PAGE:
Multisensory response patterns in parietal cortex.A: Example response time course of a granular layer CSD averaged across trials. The upper panel shows responses to each unimodal stimulus, with evoked somatosensory (gray) or visual (black) current sinks (negative values). The lower panel displays the response to the combined stimulus (solid) and the linearly predicted (lin. pred.) response, which is the arithmetic sum of the two unisensory responses (dashed). Here and in panels B, C, and D, the left column shows the responses for a stimulus onset asynchrony of 0 ms (physically synchronous stimuli), while the right panel displays responses for the visual stimulus preceding the somatosensory stimulus by an SOA of 50 ms. In both conditions, the response demonstrates a systematic deviation from the linear prediction, reflecting a non-linear multisensory interaction. For further analysis, we focused on the early part of this interaction (arrow and gray bar) and did not consider effects occurring much longer after stimulus offset (*).B: Distribution of measured and predicted (summed) multisensory CSD responses (strength of granular current sink) in individual experiments (gray dots). Responses to visual stimuli following a somatosensory response (SOA = 0 ms) are supra-linearly enhanced (left), while somatosensory responses following a visual stimulus (SOA = 50 ms) interact sub-linearly (right, the words ‘sub’ and ‘supra’ describe the interaction polarity on their side of the diagonal). More negative values indicate stronger current sinks. C: Example of sub-linear effect on multi-unit activity. The dashed line outlines the sum of unisensory responses, and the solid line represents the measured multisensory response. The gray bar indicates the 30 ms window used to capture the excitatory part of the response. Arrows denote the part of highest non-linearity. D: Distribution of measured and linearly predicted (summed) multisensory MUA responses. Regardless of stimulus onset asynchrony, a sub-linear interaction is observed. E: Multisensory enhancement index (MEI) for the granular CSD sink and MUA over a range of SOAs. CSD responses to visual stimuli preceded by a somatosensory response (black) show a supra-linear effect, while the reverse leads to a sub-linear effect (gray). Note that absolute SOA refers to the external physical SOA of the two stimuli, while relative SOA refers to the internal difference in response latency of the respective unimodal CSD responses. PS indicates the point of simultaneity (mean and s.d.) in individual experiments, at which activity onsets would coincide. Note that the curve is centered around the point of simultaneity and not around synchronous stimuli at an SOA of 0 ms. MUA (dashed line) shows a consistent sub-linear interaction, also restricted to a short time window around simultaneity.
© Copyright Policy
Related In: Results  -  Collection

Show All Figures
getmorefigures.php?uid=PMC3646793&req=5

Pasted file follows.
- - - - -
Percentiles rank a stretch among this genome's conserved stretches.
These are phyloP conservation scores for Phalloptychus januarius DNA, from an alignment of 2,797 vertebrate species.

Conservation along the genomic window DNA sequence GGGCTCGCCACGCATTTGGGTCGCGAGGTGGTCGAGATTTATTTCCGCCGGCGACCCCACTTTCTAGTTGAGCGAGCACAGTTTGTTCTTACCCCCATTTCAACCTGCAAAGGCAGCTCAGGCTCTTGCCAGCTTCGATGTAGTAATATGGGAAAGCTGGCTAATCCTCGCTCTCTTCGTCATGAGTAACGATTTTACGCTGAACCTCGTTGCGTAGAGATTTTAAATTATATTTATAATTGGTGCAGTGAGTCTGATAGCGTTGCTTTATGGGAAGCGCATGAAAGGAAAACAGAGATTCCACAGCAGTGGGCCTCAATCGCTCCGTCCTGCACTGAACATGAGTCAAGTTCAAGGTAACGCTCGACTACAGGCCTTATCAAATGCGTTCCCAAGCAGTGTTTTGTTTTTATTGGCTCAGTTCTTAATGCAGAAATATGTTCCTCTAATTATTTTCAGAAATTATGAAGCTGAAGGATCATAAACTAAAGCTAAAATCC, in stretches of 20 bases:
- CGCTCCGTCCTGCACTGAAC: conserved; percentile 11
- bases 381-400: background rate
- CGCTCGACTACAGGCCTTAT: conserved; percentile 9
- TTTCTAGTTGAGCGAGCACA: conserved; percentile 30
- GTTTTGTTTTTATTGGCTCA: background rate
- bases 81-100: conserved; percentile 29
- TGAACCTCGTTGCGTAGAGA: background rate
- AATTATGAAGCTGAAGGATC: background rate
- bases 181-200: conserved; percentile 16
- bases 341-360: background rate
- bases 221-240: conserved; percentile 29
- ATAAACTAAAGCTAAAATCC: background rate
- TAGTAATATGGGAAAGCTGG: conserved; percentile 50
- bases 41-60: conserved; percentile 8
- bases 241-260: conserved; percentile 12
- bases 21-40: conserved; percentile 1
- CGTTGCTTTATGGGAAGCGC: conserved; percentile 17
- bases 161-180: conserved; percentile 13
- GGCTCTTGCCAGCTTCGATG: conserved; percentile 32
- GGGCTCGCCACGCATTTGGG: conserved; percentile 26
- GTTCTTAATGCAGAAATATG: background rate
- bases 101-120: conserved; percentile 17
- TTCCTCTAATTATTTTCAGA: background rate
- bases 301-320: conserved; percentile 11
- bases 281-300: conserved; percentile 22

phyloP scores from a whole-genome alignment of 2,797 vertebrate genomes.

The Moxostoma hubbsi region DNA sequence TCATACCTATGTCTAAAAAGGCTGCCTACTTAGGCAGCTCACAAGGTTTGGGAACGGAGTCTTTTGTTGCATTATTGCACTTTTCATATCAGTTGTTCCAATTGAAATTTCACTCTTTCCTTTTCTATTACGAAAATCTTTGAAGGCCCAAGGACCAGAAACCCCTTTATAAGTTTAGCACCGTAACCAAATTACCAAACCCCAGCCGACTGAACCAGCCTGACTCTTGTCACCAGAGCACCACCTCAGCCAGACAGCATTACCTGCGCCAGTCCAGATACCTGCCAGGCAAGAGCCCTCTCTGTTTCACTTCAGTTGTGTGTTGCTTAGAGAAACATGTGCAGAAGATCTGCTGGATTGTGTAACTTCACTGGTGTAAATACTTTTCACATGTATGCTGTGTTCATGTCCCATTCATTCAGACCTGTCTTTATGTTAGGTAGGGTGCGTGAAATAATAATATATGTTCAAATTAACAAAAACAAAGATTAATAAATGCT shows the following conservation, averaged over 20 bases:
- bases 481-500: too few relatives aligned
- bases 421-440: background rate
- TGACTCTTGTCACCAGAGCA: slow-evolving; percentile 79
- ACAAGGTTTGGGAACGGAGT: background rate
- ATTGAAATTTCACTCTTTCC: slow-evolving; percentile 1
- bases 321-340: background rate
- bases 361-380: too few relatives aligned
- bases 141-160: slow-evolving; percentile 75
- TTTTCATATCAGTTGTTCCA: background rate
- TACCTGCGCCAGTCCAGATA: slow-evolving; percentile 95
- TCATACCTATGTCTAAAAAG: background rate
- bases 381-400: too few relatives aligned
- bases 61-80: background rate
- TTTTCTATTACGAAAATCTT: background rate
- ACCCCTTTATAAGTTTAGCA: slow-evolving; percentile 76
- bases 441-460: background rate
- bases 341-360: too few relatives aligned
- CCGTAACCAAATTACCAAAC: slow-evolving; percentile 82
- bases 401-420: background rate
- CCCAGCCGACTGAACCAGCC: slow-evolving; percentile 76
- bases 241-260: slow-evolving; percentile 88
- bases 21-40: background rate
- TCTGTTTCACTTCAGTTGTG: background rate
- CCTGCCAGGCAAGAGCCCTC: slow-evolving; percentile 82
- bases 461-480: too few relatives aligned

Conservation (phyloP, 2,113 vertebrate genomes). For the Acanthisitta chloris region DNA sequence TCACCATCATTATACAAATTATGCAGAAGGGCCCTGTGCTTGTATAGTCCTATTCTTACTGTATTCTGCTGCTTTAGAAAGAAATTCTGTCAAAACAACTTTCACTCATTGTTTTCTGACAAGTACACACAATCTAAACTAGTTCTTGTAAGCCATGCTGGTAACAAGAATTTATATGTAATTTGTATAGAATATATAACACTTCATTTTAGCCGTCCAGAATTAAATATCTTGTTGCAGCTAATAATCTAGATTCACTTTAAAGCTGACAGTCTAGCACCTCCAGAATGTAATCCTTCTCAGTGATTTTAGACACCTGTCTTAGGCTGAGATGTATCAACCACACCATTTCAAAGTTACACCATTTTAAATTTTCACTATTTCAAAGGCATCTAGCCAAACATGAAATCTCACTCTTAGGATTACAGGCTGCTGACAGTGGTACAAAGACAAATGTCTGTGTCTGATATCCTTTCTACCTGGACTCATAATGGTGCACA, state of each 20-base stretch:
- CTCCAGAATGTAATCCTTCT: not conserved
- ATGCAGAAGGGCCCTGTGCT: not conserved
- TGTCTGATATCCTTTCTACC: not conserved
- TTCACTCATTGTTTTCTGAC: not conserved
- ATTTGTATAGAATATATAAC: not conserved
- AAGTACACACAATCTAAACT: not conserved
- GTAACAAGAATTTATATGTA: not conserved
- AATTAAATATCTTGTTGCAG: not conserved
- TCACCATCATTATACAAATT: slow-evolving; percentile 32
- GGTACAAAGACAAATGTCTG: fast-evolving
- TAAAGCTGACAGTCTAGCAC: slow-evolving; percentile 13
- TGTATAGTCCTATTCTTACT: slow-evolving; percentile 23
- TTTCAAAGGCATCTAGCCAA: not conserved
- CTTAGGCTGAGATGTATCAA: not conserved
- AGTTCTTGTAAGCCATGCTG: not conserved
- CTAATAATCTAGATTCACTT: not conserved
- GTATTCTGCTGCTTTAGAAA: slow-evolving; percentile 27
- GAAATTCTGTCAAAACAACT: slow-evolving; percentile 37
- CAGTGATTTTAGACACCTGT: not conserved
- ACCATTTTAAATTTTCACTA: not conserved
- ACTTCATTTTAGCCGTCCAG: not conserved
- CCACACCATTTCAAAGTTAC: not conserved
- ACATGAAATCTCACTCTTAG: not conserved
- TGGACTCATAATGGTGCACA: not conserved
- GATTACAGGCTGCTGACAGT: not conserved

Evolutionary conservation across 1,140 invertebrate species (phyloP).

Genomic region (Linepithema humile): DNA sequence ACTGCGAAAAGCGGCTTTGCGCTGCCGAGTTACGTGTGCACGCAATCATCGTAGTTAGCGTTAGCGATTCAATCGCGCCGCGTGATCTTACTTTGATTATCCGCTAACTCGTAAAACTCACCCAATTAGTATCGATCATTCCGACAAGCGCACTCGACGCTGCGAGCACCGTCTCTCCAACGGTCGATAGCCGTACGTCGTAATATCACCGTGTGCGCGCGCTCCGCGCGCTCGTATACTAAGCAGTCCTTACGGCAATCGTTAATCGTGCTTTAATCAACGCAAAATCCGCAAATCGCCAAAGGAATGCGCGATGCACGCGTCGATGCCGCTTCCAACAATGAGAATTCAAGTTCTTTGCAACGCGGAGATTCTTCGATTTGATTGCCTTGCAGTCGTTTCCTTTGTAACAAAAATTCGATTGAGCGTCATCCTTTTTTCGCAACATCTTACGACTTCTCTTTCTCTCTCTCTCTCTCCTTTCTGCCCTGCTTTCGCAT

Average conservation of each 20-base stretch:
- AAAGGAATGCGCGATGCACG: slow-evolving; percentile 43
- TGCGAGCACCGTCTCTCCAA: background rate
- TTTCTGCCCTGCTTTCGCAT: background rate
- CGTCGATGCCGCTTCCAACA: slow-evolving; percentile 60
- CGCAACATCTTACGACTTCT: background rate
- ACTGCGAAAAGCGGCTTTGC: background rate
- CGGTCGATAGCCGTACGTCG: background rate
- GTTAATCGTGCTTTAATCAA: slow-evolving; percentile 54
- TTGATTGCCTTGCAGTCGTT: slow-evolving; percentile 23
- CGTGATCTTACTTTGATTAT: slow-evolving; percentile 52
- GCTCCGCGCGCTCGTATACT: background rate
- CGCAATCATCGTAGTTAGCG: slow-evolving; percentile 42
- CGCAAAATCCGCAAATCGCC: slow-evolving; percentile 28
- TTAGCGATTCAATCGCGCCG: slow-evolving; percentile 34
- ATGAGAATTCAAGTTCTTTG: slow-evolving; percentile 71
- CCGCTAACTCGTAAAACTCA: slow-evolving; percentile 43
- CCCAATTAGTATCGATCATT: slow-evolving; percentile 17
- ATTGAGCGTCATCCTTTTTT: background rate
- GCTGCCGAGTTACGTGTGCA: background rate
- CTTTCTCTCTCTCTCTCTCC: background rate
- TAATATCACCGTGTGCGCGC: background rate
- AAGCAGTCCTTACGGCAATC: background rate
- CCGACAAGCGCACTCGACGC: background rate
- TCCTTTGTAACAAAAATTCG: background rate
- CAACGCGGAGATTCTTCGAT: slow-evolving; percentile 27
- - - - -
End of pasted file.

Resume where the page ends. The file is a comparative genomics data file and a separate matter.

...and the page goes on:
pone-0063631-g002: Multisensory response patterns in parietal cortex.A: Example response time course of a granular layer CSD averaged across trials. The upper panel shows responses to each unimodal stimulus, with evoked somatosensory (gray) or visual (black) current sinks (negative values). The lower panel displays the response to the combined stimulus (solid) and the linearly predicted (lin. pred.) response, which is the arithmetic sum of the two unisensory responses (dashed). Here and in panels B, C, and D, the left column shows the responses for a stimulus onset asynchrony of 0 ms (physically synchronous stimuli), while the right panel displays responses for the visual stimulus preceding the somatosensory stimulus by an SOA of 50 ms. In both conditions, the response demonstrates a systematic deviation from the linear prediction, reflecting a non-linear multisensory interaction. For further analysis, we focused on the early part of this interaction (arrow and gray bar) and did not consider effects occurring much longer after stimulus offset (*).B: Distribution of measured and predicted (summed) multisensory CSD responses (strength of granular current sink) in individual experiments (gray dots). Responses to visual stimuli following a somatosensory response (SOA = 0 ms) are supra-linearly enhanced (left), while somatosensory responses following a visual stimulus (SOA = 50 ms) interact sub-linearly (right, the words ‘sub’ and ‘supra’ describe the interaction polarity on their side of the diagonal). More negative values indicate stronger current sinks. C: Example of sub-linear effect on multi-unit activity. The dashed line outlines the sum of unisensory responses, and the solid line represents the measured multisensory response. The gray bar indicates the 30 ms window used to capture the excitatory part of the response. Arrows denote the part of highest non-linearity. D: Distribution of measured and linearly predicted (summed) multisensory MUA responses. Regardless of stimulus onset asynchrony, a sub-linear interaction is observed. E: Multisensory enhancement index (MEI) for the granular CSD sink and MUA over a range of SOAs. CSD responses to visual stimuli preceded by a somatosensory response (black) show a supra-linear effect, while the reverse leads to a sub-linear effect (gray). Note that absolute SOA refers to the external physical SOA of the two stimuli, while relative SOA refers to the internal difference in response latency of the respective unimodal CSD responses. PS indicates the point of simultaneity (mean and s.d.) in individual experiments, at which activity onsets would coincide. Note that the curve is centered around the point of simultaneity and not around synchronous stimuli at an SOA of 0 ms. MUA (dashed line) shows a consistent sub-linear interaction, also restricted to a short time window around simultaneity.